Science  28 May 2004:
Vol. 304, Issue 5675, pp. 1221

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  1. DATABASE: They Sing By Night

    Crouched on a leaf in Costa Rica, a spiky conehead katydid (Copiphora rhinoceros) eyes a photographer. The insect's rapid-fire chirps, which sound a bit like a squeaky sewing machine, stand out in the rain forest's nocturnal chorus. You'll find a wealth of information about the conehead and more than 6800 other katydid (Tettigonioidea) species at this taxonomic database run by Piotr Naskrecki, an entomologist at Conservation International. What makes these species accounts stand out is the wealth of photos, sketches, and paintings. The collection includes more than 15,000 images of type specimens, the original samples used to describe the species. You can call up lists of collecting locales and find out which museums currently hold the specimens. Or listen to recordings of some species' calls.

  2. LINKS: A Net of Neuroscience

    Like children on a scavenger hunt, neuroscientists seeking information on the Web often have to hustle from place to place to find what they want. This new portal from the Society for Neuroscience in Washington, D.C., can save some steps. The Neuroscience Database Gateway connects researchers to 76 sites that supply data, software, and other resources. Offerings include the Brain Biodiversity Bank, where you can scrutinize whole brains and tissue slices from various mammal species. For a quick tutorial on nerve cells, check out Synapse Web, which also provides software for making 3D models of brain structures such as axons. Other sites range from a fruit fly brain atlas to a database of odor ligands. The gateway is the first release from a project to integrate online neuroscience databases.

  3. TOOLS: Genomics Grab Bag

    If you need help with genome analysis, you might want to take a look at VISTA, a newly revamped site from the Lawrence Berkeley National Laboratory in California. Its set of features lets you compare genomes from the site's collection of nine species or plug in your own sequences. Try the mVISTA browser to highlight similar and different regions in, say, a snippet of human DNA compared to that of a chimp's. Another tool locates attachment sites for transcription factors, which are proteins that flick genes up and down.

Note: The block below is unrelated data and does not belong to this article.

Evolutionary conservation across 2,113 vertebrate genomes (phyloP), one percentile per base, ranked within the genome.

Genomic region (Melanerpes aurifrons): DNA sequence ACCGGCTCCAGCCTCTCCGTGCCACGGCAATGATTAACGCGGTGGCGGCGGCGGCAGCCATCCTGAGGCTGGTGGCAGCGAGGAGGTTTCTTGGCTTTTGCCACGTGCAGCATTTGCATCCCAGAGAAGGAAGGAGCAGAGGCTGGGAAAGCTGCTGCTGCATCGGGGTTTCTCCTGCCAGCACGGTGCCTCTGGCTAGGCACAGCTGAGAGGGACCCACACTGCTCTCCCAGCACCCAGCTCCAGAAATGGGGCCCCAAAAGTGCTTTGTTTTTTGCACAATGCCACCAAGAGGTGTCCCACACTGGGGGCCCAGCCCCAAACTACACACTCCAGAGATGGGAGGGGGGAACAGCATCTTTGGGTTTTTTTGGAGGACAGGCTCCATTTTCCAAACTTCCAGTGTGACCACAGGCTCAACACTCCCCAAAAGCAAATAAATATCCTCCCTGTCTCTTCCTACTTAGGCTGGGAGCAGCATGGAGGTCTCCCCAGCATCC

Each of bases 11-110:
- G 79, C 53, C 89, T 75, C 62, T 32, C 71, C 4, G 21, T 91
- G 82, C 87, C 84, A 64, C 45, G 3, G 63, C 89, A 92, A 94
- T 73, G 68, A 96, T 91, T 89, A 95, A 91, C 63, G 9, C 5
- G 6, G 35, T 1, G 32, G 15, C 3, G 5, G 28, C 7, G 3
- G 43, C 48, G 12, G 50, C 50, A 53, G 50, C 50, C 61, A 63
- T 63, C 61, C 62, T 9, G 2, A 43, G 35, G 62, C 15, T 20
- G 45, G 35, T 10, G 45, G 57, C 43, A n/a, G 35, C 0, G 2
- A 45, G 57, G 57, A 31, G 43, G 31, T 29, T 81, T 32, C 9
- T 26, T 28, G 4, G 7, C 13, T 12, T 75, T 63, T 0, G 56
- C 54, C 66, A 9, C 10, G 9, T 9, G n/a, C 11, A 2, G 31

4. EXHIBIT: Cracking the Code

    Everyone knows the names Watson and Crick, but how about Marshall Nirenberg? The National Institutes of Health biochemist figured out that triplets of DNA bases code for specific amino acids in 1961, 8 years after James Watson and Francis Crick unraveled DNA's helical structure. This new online exhibit chronicles the race to break the code by Nirenberg, who later won the Nobel Prize.

  5. WEBCAST: Venus Takes the Sunny Route

    Venus is about to glide into the limelight. For the first time since 1882, on 8 June our sister planet will pass directly between Earth and the sun, a maneuver called the Transit of Venus (Science, 14 May, p. 949). Past transits provided scientists with the first solid estimates of the distance from Earth to the sun, and astronomers hope this go-round will help their studies of extrasolar planets. Tune in to these three sites to watch the event live and read about the history of transit watching.

    The Web will be a boon for Venus fans in North America, who would otherwise see at most the transit's tail end. The Exploratorium in San Francisco will host two live, 45-minute Webcasts from the Penteli Observatory near Athens, Greece, located in the prime viewing zone. The first program starts on 8 June at 1 a.m. Eastern Time, minutes before Venus first nuzzles the sun. This NASA site will offer images from a dozen observatories in the Americas and Asia. Fun tidbits include photos from the 1882 transit and an animation of what the event might look like from space. The European Southern Observatory in Garching, Germany, promises live footage and commentary from astronomers.